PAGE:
A great example of this is a scene from Lawrence of Arabia (Lean, 1962). When the film transitions from one scene to the next, the character of Lawrence blows out a burning match. When he blows out the match, the film cuts to a sunset in the desert. The fire from the match thematically brings the audience to the heat of the desert. The match cut occurs at 1:18 in the clip below.
The two examples you have watched did not require any video transitions to be added in the edit. They simply required the editor to place the two clips back to back. However there are some transitions that can be generated by the editing software. Let’s look at some examples of these types of edits.
Dissolves – A dissolve is an effect put between two clips that slightly overlaps the clips as they transition from one to the next. The dissolve can be relatively quick or very slow depending on the editor’s preference.
A dissolve, often called a crossfade, can be easily added in Premiere. Later in the class this will be discussed.
Here are a couple of examples of dissolves used in film.
In Raiders of the Lost Ark (Spielberg, 1981), the Paramount logo in the beginning cleverly dissolves into the first shot of the film, which is a shot of a mountain peak.
Please Click on link below to view opening credits from Raiders of the Lost Ark
Watch this short excerpt from Citizen Kane (Welles, 1941). There is a slow dissolve transitioning the film from one scene to the next.
A more self aware play on the dissolve can be found in Wayne’s World (Spheeris, 1992). Sometimes before a scene change in the film, the characters of Wayne and Garth suggest a transition by looking at the camera, motioning and making sound effects before the dissolve happens. Of course in this case the dissolve is combined with a wavy distortion effect which adds to the comedy. Take a look:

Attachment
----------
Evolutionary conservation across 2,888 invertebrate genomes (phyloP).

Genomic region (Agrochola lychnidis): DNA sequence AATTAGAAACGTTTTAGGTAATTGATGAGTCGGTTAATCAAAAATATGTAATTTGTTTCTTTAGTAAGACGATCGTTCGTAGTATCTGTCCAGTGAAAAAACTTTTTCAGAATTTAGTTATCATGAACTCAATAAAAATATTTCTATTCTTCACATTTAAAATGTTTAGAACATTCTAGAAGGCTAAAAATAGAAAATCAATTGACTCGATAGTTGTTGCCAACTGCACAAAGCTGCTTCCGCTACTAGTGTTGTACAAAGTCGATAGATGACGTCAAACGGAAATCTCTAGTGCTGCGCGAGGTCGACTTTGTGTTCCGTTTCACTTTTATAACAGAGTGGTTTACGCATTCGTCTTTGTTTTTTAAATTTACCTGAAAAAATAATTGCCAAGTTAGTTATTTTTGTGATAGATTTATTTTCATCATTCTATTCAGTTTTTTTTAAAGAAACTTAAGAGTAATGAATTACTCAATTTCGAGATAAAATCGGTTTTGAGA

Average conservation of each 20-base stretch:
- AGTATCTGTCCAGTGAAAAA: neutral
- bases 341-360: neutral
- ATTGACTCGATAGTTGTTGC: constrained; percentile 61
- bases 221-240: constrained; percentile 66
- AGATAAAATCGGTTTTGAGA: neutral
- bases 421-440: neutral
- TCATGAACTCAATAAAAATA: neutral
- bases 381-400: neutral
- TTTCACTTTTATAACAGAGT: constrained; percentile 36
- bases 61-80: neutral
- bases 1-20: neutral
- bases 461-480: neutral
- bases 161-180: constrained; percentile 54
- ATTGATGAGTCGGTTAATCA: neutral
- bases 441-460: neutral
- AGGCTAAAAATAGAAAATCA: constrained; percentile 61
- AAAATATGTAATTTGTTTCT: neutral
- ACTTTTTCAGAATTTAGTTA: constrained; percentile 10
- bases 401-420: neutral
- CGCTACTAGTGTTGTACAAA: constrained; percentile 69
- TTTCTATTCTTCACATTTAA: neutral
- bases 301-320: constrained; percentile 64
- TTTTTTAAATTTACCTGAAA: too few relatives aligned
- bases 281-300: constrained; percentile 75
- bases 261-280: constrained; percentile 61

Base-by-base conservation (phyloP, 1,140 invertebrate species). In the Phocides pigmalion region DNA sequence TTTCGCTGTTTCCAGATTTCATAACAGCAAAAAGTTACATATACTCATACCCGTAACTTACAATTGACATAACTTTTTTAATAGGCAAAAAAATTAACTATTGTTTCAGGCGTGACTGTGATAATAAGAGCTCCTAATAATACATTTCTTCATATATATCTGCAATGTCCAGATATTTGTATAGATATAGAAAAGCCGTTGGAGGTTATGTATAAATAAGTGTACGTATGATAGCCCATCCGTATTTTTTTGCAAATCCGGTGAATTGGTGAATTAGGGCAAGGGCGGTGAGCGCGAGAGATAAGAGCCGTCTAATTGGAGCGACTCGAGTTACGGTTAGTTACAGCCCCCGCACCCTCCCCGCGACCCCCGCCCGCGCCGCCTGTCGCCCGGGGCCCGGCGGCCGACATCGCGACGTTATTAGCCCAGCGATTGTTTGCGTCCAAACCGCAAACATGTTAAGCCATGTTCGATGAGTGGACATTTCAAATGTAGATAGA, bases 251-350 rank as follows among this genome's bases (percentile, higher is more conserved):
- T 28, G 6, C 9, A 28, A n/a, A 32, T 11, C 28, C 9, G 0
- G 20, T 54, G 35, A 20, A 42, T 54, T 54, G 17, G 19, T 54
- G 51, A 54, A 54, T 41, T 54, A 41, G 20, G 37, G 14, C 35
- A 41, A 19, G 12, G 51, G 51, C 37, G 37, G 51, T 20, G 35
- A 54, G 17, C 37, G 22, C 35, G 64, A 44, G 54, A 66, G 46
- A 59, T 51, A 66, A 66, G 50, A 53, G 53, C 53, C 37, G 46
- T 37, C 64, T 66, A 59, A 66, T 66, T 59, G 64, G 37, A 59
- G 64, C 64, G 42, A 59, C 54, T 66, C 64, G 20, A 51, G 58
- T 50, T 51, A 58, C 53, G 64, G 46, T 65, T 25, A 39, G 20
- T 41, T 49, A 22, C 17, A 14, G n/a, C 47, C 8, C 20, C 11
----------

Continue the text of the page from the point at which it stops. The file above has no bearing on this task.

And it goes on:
A Wipe is another type of video transition that you can create in Premiere. A wipe is a type of transition where one shot replaces another by traveling (wiping) from one side of the frame to the other, or using a special moving shape. These are not used all the time, but you will see them used occasionally. Normally they are used to indicate a change in time or location. Here are two examples of a simple wipes used in His Girl Friday (Hawks, 1940). Note how the second wipe is a very close match to the movement of the taxi, making it go by almost un-noticed. Play media comment.
Star Wars (Lucas, 1977) is filled with wipes and many other fun transitions. Here is a compilation cut of some of those:
You may see wipes used in films today in a way that often goes unnoticed if you don’t know to look for them. These are referred to as invisible wipes.
Here is an example of invisible wipes used in Citizen Kane (1941). This plays as though it is one long shot. However, it is three shots put together using wipes. If you pay very close attention you may notice some slight discrepancies between the pacing of the shots. Some are slightly faster. You can assume that the wipes occur when the horizontal bars come into frame. See if you can identify the wipes used in the clip below.